What to look for in a pet food

As more and more concerns come up almost every day, many people are starting to look at their pet food, and the producers of those foods, with much more scrutiny. This is a great thing. For far too long we have been expected to accept what we are offered in pet foods as being safe, complete and the best things for our pets.

Simply knowing who makes your pet food, where it is made, and what it is made from can tell you volumes about whether it is a food you can trust with your pets. We tend to assume familiar names and association with large-scale retailers will provide us with safe products but, as with our own food, there are supply chains that we now question.

Regular readers will know, I am a raw food junkie. I’ve just seen so much positive happen with a real food diet not to be. However, as raw foods become more popular, there is a lot of potential for issues in this supply. Finding a trusted source of food, raw or otherwise, is an investment of time that is well worth it.

There are many discussions of the term “human grade” in reference to pet foods. For something to be labelled as “human grade” it must be produced in a facility that is inspected and certified for human food production and use ingredients that have been inspected and approved. The chain of custody of the ingredients also must conform to human food production standards. Some raw and dry foods that meet these criteria, but they are expensive and difficult to find.

Many pet foods, especially raw ones, are made from “human-grade sourced” ingredients. These can be very good but once they leave the inspected facility, they are no longer “human grade” and, depending on how they are handled and processed, they may not be as safe as we would like. Other terms to pay attention to include “intended for human consumption” or “inspected by”. Unless the words “approved for human consumption” are used, these ingredients could have been intended or inspected but failed. You really must watch for the buzzwords.

In the fresh/frozen pet food market, there is an increasing number of lightly cooked or sous -ide products, which some people look for because they are worried about bacteria. These foods are made and balanced as cooked, and their nutritional analysis reflects the food as it is fed.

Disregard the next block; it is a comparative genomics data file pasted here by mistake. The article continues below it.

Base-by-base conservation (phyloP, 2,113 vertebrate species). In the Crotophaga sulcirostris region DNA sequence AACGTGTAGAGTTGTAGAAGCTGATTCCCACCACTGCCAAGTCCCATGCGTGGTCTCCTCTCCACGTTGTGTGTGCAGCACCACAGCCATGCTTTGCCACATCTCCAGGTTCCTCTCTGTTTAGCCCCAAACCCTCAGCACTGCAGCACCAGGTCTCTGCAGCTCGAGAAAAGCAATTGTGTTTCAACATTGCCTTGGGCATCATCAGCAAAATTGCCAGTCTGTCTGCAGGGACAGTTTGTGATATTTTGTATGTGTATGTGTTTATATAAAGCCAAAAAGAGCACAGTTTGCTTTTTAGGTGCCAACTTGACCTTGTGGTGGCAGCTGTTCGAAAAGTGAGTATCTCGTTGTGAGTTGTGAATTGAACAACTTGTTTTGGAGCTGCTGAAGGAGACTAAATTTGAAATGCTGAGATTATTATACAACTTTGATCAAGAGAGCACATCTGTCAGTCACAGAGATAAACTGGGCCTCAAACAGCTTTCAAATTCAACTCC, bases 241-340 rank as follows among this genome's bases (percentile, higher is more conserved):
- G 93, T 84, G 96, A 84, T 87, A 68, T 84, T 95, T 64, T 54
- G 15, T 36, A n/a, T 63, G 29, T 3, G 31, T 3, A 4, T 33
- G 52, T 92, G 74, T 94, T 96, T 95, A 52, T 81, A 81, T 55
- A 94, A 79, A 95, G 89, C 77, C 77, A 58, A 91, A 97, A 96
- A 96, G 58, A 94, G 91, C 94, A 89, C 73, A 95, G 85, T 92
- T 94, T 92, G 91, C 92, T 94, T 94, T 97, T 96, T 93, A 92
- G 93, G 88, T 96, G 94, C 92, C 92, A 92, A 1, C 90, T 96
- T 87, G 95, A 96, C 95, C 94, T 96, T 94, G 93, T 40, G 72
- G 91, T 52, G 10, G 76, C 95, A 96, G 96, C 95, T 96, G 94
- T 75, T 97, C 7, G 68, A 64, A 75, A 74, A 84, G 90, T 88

Lately I have seen several references to people cooking raw foods. I’m not sure why, although I guess people are worried about bacteria. A properly made and handled raw, food, however, should be very low-risk. Cooking, even sous vide or slow cooking, does change the nutritional profile of the food. If a food claims it can be cooked, you should have separate nutritional analysis of the food, both raw and cooked, so you can be sure your animal is getting the required nutrients. The main issues are that things like calcium, taurine and many vitamins are damaged or destroyed in cooking. If a food is made well, in inspected plants from inspected meats, there should be no need to “cook off” bacteria. Some companies also add bacteriophages, harmless natural bacteria hunters which can neutralize any salmonella or listeria that might be present owing to improper handling.

If a company is transparent about its production, makes nutritional analysis available, and uses a Canadian Food Inspection Agency inspected plant and CFI- inspected ingredients, feeding its product freshly thawed should never pose an issue. If you-are really concerned about bacteria, rather than cooking the food, buy a high pressure pasteurized product. No Canadian company makes these yet, but many American products are available.

I often say, “You don’t always get what you pay for, but you never get what you don’t pay for”— it’s not cheap to do it “right.”

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